7. Remove Ritualistic and Consecrational Flavour. Seeing how ‘ordination’ is treated in the New Testament – which is where we must find our guidance on Christian ministry – we recommend that the ritualistic and consecrational flavour of the act of ordination, its vague mixture of granting the Holy Spirit or gifts for ministry and ecclesiastical authority be radically toned done and removed from policy and practice.
8. Make the Imposition of Hands Optional. While an installation ceremony is a positive and needed feature in church life, we recommend that the imposition of hands be an optional part of the ceremony. In the New Testament, the apostle, servants/ministers, overseers/elders are nowhere ordained by imposition of hands in clear terms. For these functions, however, there is a clear biblical ground for talking about being ‘appointed’.
9. Emphasis on God’s Blessing and Practical Aspects. We recommend that the emphasis in the ceremony be placed on the public recognition of the ordinand, the church’s confirmation of the ordinand’s call from God and commitment to serve Christ and the Church, the Church’s approval of the ordinand as teacher, preacher and spiritual leader, and the invocation of God’s blessing.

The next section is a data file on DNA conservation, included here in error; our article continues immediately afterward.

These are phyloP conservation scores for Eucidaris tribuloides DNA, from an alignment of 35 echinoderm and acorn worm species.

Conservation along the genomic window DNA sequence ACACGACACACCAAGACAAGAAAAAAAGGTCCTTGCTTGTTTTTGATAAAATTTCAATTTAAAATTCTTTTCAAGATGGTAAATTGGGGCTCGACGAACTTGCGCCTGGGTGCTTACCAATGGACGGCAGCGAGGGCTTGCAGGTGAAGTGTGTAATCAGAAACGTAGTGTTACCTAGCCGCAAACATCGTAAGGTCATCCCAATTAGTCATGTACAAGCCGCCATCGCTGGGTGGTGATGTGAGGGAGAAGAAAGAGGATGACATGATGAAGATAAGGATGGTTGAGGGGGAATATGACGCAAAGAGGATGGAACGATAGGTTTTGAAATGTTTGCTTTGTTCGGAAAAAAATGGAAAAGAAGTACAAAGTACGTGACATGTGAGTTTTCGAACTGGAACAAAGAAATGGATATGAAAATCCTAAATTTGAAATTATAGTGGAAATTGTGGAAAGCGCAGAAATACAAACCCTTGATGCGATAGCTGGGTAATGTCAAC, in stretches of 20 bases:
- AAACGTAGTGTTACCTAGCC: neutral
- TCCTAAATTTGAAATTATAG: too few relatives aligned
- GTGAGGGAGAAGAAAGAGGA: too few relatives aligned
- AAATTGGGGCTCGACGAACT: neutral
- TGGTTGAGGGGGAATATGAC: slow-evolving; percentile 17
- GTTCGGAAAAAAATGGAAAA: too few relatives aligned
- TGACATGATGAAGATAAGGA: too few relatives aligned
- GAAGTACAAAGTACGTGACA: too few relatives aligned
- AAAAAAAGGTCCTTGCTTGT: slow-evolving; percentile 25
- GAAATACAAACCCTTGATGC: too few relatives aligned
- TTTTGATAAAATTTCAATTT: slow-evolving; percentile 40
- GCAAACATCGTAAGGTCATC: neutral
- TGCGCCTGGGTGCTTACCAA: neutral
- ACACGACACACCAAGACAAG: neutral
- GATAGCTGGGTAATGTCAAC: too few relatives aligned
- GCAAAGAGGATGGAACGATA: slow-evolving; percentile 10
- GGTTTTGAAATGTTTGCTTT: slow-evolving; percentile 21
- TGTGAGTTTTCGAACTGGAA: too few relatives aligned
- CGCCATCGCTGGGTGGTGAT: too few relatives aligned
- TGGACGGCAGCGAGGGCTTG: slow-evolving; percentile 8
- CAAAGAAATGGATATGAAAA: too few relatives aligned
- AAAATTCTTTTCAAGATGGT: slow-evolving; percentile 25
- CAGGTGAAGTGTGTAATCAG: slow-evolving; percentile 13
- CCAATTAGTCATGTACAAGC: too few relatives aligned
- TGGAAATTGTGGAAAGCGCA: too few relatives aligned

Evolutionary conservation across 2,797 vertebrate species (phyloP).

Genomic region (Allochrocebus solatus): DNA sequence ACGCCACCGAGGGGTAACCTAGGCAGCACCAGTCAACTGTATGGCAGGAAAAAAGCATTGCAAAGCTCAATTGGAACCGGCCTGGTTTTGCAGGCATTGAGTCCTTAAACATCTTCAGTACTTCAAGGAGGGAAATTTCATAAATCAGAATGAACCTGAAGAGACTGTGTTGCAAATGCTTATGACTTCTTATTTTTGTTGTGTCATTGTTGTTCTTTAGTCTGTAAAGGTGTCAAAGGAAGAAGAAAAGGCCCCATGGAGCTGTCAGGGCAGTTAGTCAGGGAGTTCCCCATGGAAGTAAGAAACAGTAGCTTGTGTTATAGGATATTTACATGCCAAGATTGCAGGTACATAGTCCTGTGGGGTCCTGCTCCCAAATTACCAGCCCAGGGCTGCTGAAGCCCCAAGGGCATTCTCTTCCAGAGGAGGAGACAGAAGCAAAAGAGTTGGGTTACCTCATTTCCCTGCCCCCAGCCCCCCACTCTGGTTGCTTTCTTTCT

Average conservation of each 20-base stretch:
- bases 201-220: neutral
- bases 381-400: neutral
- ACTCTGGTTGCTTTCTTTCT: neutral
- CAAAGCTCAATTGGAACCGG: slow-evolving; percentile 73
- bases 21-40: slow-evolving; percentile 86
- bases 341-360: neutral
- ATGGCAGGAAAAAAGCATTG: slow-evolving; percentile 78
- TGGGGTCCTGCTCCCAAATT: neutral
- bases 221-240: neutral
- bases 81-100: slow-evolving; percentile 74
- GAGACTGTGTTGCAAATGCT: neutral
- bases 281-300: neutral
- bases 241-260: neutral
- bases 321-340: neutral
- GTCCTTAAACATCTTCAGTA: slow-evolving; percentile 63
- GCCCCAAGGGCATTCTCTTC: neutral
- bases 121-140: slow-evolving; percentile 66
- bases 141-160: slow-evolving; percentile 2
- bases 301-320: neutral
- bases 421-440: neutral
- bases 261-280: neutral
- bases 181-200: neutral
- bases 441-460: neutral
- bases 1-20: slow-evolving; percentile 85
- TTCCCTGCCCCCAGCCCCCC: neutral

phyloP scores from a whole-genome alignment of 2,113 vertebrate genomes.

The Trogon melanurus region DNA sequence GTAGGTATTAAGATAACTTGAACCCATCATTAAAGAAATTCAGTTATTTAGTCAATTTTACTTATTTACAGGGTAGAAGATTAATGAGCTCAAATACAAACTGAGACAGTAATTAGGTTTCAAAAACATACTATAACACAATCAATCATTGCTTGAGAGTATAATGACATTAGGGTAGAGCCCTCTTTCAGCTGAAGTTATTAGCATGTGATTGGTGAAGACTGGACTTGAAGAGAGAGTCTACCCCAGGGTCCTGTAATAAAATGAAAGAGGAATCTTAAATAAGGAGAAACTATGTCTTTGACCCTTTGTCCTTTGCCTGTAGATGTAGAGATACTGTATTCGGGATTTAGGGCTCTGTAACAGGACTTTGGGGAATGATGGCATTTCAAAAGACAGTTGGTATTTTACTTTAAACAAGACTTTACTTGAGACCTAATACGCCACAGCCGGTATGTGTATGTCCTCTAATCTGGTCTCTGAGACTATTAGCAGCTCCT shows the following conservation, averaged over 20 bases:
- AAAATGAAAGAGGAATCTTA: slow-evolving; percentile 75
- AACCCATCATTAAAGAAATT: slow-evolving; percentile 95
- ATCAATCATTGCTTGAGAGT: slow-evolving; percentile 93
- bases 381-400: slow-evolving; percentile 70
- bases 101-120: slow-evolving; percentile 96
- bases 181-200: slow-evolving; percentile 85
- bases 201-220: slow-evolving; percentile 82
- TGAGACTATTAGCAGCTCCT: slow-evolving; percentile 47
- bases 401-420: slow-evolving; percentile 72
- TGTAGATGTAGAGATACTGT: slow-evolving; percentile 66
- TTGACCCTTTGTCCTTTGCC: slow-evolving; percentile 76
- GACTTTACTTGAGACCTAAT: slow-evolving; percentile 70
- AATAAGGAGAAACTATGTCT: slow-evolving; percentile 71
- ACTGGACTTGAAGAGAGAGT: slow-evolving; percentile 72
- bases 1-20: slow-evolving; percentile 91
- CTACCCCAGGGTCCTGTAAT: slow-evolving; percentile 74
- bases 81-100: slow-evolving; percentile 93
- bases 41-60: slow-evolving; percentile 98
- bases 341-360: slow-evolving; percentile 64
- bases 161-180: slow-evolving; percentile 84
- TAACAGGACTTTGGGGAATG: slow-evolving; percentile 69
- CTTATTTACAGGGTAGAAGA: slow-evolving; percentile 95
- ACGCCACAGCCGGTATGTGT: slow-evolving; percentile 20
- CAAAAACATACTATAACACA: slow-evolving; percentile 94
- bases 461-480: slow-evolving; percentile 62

10. Review Who Is To Be Ordained in the Church. A special study should be conducted regarding the biblical basis for applying ordination to some offices and not others in the Church. All office holders in the Church are servants of God, but the Bible is not clear on who is ‘ordained’ and who is not. All officials at local church level and in conferences, unions, and the General Conference can be introduced to their functions when they start. This is practical and encouraging, but the biblical basis for ordaining only the pastor, elder, deacon/deaconess is very scant.